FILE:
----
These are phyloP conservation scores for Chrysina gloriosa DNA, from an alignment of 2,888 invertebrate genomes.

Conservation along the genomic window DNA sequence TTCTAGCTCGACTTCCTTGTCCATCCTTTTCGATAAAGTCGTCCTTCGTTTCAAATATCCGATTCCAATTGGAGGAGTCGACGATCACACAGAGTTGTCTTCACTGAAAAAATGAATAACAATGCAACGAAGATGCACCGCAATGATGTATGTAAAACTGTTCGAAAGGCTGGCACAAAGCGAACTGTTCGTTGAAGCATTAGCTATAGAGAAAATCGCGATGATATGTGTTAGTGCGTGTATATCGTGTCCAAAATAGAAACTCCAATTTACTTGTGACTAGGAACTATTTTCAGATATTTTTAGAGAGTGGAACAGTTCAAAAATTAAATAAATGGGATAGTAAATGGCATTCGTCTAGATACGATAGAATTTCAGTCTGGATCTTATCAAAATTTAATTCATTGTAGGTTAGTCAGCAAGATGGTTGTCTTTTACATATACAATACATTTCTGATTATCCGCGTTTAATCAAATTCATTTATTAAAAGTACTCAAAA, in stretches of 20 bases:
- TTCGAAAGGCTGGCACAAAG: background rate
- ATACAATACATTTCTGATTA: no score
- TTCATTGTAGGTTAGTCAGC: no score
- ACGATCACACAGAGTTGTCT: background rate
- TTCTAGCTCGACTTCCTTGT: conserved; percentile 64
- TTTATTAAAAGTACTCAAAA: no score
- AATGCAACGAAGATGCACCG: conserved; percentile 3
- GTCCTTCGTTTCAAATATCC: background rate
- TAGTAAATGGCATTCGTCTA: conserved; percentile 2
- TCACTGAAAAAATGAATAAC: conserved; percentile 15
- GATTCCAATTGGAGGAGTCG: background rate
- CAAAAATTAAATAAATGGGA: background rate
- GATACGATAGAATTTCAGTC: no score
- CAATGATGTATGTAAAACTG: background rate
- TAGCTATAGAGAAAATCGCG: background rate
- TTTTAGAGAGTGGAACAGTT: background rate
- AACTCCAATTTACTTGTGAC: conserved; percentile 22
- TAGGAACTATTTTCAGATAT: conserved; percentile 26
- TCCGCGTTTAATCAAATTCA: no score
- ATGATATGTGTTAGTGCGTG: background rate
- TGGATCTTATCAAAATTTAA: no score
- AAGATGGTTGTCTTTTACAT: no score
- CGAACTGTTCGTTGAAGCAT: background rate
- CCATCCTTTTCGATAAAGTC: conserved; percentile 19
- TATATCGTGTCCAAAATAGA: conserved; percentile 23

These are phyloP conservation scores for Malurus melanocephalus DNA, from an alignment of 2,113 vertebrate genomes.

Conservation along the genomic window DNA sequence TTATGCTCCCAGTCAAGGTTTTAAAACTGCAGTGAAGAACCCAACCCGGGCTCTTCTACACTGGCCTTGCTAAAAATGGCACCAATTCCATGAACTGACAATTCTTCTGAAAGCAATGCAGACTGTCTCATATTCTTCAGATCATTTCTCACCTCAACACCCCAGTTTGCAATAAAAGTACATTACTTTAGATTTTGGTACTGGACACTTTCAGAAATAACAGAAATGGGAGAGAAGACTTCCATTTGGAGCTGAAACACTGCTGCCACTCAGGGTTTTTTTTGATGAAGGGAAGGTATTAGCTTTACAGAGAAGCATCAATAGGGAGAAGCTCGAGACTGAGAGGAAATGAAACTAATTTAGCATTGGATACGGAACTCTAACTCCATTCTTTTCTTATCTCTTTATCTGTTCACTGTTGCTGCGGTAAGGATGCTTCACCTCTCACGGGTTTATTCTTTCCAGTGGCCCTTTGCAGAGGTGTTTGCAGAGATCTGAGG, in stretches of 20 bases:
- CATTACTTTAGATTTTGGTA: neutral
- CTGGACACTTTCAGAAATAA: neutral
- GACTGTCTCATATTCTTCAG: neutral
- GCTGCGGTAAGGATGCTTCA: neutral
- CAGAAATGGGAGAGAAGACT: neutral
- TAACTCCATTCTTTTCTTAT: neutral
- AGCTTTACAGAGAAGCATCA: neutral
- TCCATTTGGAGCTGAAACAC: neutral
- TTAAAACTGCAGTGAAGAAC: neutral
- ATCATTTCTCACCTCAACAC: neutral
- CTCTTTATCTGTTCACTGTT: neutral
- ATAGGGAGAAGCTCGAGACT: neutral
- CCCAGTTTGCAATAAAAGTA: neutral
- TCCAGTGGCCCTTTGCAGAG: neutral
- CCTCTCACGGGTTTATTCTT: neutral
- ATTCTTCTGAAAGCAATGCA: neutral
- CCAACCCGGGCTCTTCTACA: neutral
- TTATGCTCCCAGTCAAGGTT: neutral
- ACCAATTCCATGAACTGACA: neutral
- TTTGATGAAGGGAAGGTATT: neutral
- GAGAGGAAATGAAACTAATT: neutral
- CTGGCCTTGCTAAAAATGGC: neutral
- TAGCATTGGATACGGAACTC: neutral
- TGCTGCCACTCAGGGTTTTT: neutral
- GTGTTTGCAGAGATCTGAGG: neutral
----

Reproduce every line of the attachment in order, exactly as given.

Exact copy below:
These are phyloP conservation scores for Chrysina gloriosa DNA, from an alignment of 2,888 invertebrate genomes.

Conservation along the genomic window DNA sequence TTCTAGCTCGACTTCCTTGTCCATCCTTTTCGATAAAGTCGTCCTTCGTTTCAAATATCCGATTCCAATTGGAGGAGTCGACGATCACACAGAGTTGTCTTCACTGAAAAAATGAATAACAATGCAACGAAGATGCACCGCAATGATGTATGTAAAACTGTTCGAAAGGCTGGCACAAAGCGAACTGTTCGTTGAAGCATTAGCTATAGAGAAAATCGCGATGATATGTGTTAGTGCGTGTATATCGTGTCCAAAATAGAAACTCCAATTTACTTGTGACTAGGAACTATTTTCAGATATTTTTAGAGAGTGGAACAGTTCAAAAATTAAATAAATGGGATAGTAAATGGCATTCGTCTAGATACGATAGAATTTCAGTCTGGATCTTATCAAAATTTAATTCATTGTAGGTTAGTCAGCAAGATGGTTGTCTTTTACATATACAATACATTTCTGATTATCCGCGTTTAATCAAATTCATTTATTAAAAGTACTCAAAA, in stretches of 20 bases:
- TTCGAAAGGCTGGCACAAAG: background rate
- ATACAATACATTTCTGATTA: no score
- TTCATTGTAGGTTAGTCAGC: no score
- ACGATCACACAGAGTTGTCT: background rate
- TTCTAGCTCGACTTCCTTGT: conserved; percentile 64
- TTTATTAAAAGTACTCAAAA: no score
- AATGCAACGAAGATGCACCG: conserved; percentile 3
- GTCCTTCGTTTCAAATATCC: background rate
- TAGTAAATGGCATTCGTCTA: conserved; percentile 2
- TCACTGAAAAAATGAATAAC: conserved; percentile 15
- GATTCCAATTGGAGGAGTCG: background rate
- CAAAAATTAAATAAATGGGA: background rate
- GATACGATAGAATTTCAGTC: no score
- CAATGATGTATGTAAAACTG: background rate
- TAGCTATAGAGAAAATCGCG: background rate
- TTTTAGAGAGTGGAACAGTT: background rate
- AACTCCAATTTACTTGTGAC: conserved; percentile 22
- TAGGAACTATTTTCAGATAT: conserved; percentile 26
- TCCGCGTTTAATCAAATTCA: no score
- ATGATATGTGTTAGTGCGTG: background rate
- TGGATCTTATCAAAATTTAA: no score
- AAGATGGTTGTCTTTTACAT: no score
- CGAACTGTTCGTTGAAGCAT: background rate
- CCATCCTTTTCGATAAAGTC: conserved; percentile 19
- TATATCGTGTCCAAAATAGA: conserved; percentile 23

These are phyloP conservation scores for Malurus melanocephalus DNA, from an alignment of 2,113 vertebrate genomes.

Conservation along the genomic window DNA sequence TTATGCTCCCAGTCAAGGTTTTAAAACTGCAGTGAAGAACCCAACCCGGGCTCTTCTACACTGGCCTTGCTAAAAATGGCACCAATTCCATGAACTGACAATTCTTCTGAAAGCAATGCAGACTGTCTCATATTCTTCAGATCATTTCTCACCTCAACACCCCAGTTTGCAATAAAAGTACATTACTTTAGATTTTGGTACTGGACACTTTCAGAAATAACAGAAATGGGAGAGAAGACTTCCATTTGGAGCTGAAACACTGCTGCCACTCAGGGTTTTTTTTGATGAAGGGAAGGTATTAGCTTTACAGAGAAGCATCAATAGGGAGAAGCTCGAGACTGAGAGGAAATGAAACTAATTTAGCATTGGATACGGAACTCTAACTCCATTCTTTTCTTATCTCTTTATCTGTTCACTGTTGCTGCGGTAAGGATGCTTCACCTCTCACGGGTTTATTCTTTCCAGTGGCCCTTTGCAGAGGTGTTTGCAGAGATCTGAGG, in stretches of 20 bases:
- CATTACTTTAGATTTTGGTA: neutral
- CTGGACACTTTCAGAAATAA: neutral
- GACTGTCTCATATTCTTCAG: neutral
- GCTGCGGTAAGGATGCTTCA: neutral
- CAGAAATGGGAGAGAAGACT: neutral
- TAACTCCATTCTTTTCTTAT: neutral
- AGCTTTACAGAGAAGCATCA: neutral
- TCCATTTGGAGCTGAAACAC: neutral
- TTAAAACTGCAGTGAAGAAC: neutral
- ATCATTTCTCACCTCAACAC: neutral
- CTCTTTATCTGTTCACTGTT: neutral
- ATAGGGAGAAGCTCGAGACT: neutral
- CCCAGTTTGCAATAAAAGTA: neutral
- TCCAGTGGCCCTTTGCAGAG: neutral
- CCTCTCACGGGTTTATTCTT: neutral
- ATTCTTCTGAAAGCAATGCA: neutral
- CCAACCCGGGCTCTTCTACA: neutral
- TTATGCTCCCAGTCAAGGTT: neutral
- ACCAATTCCATGAACTGACA: neutral
- TTTGATGAAGGGAAGGTATT: neutral
- GAGAGGAAATGAAACTAATT: neutral
- CTGGCCTTGCTAAAAATGGC: neutral
- TAGCATTGGATACGGAACTC: neutral
- TGCTGCCACTCAGGGTTTTT: neutral
- GTGTTTGCAGAGATCTGAGG: neutral